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June 19, 2013

EDITORIAL: A timely call-out of NSA critics

Sen. Coats talks sense about security leaks

TERRE HAUTE — As if it couldn’t get worse, politicians in Washington have again tied themselves in knots.

Yes, we know. What else is new?

This time the bloviating comes courtesy of recent revelations by a National Security Agency contractor that secretive programs exist that some believe represent a serious breach of personal privacy and civil liberties.

These issues are important, of course. But it should come as no surprise that such programs are being carried out in America’s defense, security and intelligence communities. In the wake of 9/11, an uneasy consensus was reached across our country that more aggressive action was needed to protect Americans from future terrorist attacks, even if that meant giving up some of the personal freedoms to which we had become accustomed.

There is no doubt the country is more secure today than before terrorists struck the homeland on 9/11 and killed thousands of people. There is also no doubt that things have changed, drastically in some cases, to achieve that newfound security. Have you been through airport security lately?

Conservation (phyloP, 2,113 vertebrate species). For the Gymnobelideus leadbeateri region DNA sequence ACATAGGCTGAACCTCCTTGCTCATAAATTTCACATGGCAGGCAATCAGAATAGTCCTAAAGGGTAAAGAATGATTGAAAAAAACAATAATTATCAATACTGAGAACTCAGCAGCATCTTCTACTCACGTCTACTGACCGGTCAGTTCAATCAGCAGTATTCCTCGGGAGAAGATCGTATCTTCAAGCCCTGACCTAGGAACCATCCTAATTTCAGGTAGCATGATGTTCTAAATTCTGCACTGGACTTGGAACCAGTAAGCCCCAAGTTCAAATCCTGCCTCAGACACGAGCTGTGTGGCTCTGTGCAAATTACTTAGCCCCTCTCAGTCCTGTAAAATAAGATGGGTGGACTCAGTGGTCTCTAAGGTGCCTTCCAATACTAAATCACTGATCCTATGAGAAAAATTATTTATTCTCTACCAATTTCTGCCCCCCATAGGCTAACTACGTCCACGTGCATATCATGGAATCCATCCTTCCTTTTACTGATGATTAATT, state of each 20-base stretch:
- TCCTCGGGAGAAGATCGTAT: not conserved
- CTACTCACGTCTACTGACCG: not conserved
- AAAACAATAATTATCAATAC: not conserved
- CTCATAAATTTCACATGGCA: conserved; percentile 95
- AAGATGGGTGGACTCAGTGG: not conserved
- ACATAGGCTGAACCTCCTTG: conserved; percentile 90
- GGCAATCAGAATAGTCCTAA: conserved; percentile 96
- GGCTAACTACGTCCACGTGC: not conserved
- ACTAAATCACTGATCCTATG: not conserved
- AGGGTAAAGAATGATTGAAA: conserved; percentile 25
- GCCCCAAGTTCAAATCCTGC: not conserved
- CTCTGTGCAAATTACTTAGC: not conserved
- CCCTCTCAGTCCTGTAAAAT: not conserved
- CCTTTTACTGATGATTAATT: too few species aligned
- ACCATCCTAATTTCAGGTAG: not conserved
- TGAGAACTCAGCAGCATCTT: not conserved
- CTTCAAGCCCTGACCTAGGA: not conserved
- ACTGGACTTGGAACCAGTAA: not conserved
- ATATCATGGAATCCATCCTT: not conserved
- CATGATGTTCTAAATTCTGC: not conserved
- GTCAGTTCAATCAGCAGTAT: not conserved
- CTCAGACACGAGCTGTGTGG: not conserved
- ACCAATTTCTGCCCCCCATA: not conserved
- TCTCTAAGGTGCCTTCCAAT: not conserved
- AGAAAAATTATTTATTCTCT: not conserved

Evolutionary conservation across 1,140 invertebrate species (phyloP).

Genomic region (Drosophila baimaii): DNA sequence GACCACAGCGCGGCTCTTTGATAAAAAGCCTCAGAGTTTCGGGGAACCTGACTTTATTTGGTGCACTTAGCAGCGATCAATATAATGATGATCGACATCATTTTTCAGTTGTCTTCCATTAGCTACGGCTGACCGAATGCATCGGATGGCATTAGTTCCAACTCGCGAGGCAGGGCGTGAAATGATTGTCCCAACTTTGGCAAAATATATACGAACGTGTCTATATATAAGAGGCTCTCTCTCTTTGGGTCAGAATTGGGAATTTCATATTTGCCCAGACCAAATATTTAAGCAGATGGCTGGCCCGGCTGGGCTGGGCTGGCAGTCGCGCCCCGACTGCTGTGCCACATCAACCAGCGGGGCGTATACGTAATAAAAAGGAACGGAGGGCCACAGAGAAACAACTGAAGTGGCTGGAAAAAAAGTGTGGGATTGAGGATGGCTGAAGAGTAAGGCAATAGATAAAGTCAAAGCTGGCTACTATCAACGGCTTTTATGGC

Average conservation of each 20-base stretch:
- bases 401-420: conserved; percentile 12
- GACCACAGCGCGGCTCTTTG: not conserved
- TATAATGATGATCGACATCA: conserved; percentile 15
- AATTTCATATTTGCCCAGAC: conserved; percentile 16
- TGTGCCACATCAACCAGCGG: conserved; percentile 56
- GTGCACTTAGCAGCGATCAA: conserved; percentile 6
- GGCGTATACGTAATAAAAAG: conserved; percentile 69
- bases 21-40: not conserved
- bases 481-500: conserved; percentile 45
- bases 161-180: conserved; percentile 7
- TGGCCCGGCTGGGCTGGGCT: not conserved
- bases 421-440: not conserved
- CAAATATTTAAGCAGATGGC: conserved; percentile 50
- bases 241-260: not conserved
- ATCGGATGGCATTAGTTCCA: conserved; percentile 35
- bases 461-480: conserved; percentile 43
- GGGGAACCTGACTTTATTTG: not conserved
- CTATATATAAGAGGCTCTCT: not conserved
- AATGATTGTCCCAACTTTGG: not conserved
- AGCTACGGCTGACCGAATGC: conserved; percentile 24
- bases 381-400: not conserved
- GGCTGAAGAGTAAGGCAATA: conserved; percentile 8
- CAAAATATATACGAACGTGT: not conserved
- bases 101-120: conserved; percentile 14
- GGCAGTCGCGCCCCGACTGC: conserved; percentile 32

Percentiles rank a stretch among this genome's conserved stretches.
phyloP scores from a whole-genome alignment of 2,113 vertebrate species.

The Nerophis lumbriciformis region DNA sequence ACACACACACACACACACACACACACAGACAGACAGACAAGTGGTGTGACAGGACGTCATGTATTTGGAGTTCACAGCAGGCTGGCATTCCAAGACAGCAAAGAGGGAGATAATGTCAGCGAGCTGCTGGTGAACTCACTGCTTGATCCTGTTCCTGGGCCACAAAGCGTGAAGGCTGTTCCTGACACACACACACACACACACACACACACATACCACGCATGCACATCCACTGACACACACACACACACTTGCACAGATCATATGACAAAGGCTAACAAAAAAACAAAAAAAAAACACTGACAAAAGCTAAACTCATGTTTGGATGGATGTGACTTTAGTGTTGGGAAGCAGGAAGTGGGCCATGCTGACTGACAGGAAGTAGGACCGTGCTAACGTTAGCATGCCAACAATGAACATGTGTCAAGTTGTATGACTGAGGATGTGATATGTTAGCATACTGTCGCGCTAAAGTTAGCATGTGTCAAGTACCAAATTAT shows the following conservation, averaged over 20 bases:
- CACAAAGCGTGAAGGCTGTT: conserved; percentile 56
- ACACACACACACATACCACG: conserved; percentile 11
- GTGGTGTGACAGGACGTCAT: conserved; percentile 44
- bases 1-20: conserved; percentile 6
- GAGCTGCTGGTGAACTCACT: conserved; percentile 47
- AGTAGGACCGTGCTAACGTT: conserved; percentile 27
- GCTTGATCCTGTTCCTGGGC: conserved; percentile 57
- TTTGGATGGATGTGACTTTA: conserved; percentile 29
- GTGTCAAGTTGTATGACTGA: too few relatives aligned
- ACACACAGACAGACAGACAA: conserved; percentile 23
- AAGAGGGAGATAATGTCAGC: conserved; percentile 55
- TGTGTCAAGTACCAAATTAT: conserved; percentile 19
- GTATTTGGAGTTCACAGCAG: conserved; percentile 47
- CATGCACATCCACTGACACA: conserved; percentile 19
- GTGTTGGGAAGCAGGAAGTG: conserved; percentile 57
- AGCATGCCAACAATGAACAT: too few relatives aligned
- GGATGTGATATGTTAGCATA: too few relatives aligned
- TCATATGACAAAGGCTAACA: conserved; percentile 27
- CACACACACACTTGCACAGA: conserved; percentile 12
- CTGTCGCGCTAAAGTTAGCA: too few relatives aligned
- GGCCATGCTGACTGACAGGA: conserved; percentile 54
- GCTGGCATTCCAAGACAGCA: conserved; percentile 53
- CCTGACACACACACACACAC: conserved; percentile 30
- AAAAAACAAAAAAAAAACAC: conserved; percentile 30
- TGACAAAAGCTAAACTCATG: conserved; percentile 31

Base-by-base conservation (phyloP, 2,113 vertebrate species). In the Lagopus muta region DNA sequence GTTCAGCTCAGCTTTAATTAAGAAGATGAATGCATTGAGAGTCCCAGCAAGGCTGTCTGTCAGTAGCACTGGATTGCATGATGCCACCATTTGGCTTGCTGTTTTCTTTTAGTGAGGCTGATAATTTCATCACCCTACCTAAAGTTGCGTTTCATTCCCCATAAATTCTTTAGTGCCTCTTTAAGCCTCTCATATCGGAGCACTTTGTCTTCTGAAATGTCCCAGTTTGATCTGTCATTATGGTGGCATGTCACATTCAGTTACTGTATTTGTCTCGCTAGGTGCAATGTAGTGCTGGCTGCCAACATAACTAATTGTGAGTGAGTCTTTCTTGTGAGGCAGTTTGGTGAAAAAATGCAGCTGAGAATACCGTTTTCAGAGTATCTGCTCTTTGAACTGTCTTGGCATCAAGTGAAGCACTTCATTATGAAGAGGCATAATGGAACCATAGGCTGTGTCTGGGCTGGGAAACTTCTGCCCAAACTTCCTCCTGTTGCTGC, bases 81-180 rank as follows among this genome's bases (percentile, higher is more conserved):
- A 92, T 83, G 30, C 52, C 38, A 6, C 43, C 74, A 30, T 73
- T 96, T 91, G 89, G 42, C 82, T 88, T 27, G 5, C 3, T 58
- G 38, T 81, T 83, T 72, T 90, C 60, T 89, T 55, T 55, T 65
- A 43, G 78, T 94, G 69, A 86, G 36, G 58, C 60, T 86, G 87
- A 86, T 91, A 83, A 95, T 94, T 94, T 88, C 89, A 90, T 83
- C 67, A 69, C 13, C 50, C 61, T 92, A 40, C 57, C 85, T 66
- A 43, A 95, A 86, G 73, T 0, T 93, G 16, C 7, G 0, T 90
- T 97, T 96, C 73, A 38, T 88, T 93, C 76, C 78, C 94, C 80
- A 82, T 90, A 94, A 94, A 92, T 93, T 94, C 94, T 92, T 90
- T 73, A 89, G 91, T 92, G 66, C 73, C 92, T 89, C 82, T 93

While the fear of terrorism has eroded our sense of freedom, in some cases too much, we understand why this has happened and are not going to feign outrage just because the opportunity exists.

We’re also pleased that Indiana’s senior senator, Dan Coats, penned an op-ed for the Wall Street Journal this week decrying the way in which too many of his congressional colleagues have mischaracterized the revelations to “advance their personal and political agendas.”

Sen. Coats is a member of the Senate Intelligence Committee and is well aware of programs that are being operated by the NSA. He said they have allowed the government to thwart dozens of terrorist attacks and are being monitored to ensure they don’t go too far in abridging civil liberties. What’s more, he says those members of Congress now expressing such umbrage have known about the programs, or should have known about them, and rarely spoke out or voted against them when they had the opportunity.

“These programs are legal, constitutional and used only under the strict oversight of all three branches of the government, including a highly scrutinized judicial process,” Coats writes. “Furthermore, members of both political parties review, audit and authorize all activities under the Foreign Intelligence Surveillance Act. As a member of the Senate Intelligence Committee, I can attest that few issues garner more of our attention than the oversight of these programs.”

In his most pointed remarks, Coats made it clear what he thinks about how this issue has become laced in partisan politics.

“Mischaracterizing national-security programs for political gain is irresponsible and has the potential to weaken the country’s defenses,” He writes. “Members of Congress must remain vigilant in the face of misleading information about the substance and utility of our counterterrorism activities.”

Amid the wailing and gnashing of partisan teeth all around the Capitol, Coats’ words need to be heard and considered.

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